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Indian Ocean Slavery in the Age of Abolition$
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Robert Harms, Bernard K Freamon, and David W. Blight

Print publication date: 2013

Print ISBN-13: 9780300163872

Published to Yale Scholarship Online: May 2014

DOI: 10.12987/yale/9780300163872.001.0001

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Indian Ocean Slavery in the Age of Abolition

(p.1) 1 Introduction
Indian Ocean Slavery in the Age of Abolition

Robert Harms

Yale University Press

Chapter 1 establishes the context for the chapters that follow it. It offers an account of British anti-slavery and anti-slave trading efforts in the Western Indian Ocean in the nineteenth century and why those efforts failed. It describes the clove and ivory booms in the region and the rise of a commercial and cultural zone created by the use of the dhow as a means of maritime transport. The chapter offers three reasons why the British anti-slavery efforts did not meet with the same success as similar endeavors in the transatlantic world: (1) The British anti-slave trade naval squadron was spread too thin; (2) difficulties in enforcing its anti-slave trade policies against the Portuguese and the French; and (3) failures in administering anti-slave trade treaties with the Sultan of Zanzibar. The chapter closes with an outline of the organization and content of the other chapters in the book.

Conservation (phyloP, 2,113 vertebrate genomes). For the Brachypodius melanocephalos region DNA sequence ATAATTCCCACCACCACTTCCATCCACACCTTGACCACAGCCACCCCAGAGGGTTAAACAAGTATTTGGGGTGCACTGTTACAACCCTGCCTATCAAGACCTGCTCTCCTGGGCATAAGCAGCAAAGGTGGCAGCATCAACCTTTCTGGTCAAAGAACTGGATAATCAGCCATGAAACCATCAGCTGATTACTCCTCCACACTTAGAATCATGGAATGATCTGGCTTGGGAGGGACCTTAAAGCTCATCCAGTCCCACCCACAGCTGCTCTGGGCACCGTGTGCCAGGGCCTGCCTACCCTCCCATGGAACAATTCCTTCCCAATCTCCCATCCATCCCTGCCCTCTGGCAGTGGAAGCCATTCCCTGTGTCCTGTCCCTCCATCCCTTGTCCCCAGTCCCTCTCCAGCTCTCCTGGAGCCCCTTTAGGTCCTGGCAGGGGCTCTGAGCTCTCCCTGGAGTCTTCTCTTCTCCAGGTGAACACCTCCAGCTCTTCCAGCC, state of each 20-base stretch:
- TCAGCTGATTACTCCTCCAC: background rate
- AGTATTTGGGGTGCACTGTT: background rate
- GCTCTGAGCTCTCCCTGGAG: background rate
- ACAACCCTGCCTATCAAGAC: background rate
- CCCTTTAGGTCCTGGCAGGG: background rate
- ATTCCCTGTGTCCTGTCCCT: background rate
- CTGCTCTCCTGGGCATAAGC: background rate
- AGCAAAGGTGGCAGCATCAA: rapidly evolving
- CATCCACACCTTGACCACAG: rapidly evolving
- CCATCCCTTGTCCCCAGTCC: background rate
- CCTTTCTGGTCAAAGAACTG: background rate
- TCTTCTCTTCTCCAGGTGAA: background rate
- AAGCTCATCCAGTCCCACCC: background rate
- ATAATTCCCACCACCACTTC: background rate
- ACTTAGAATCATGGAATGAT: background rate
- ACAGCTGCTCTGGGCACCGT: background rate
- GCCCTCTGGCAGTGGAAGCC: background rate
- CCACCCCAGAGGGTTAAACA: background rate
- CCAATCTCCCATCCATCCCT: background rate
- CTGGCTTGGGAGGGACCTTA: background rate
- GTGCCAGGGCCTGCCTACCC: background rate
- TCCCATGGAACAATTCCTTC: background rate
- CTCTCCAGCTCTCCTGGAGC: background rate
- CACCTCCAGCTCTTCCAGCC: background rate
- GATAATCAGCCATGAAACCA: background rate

Keywords:   British antislavery, failures, dhow, clove, ivory

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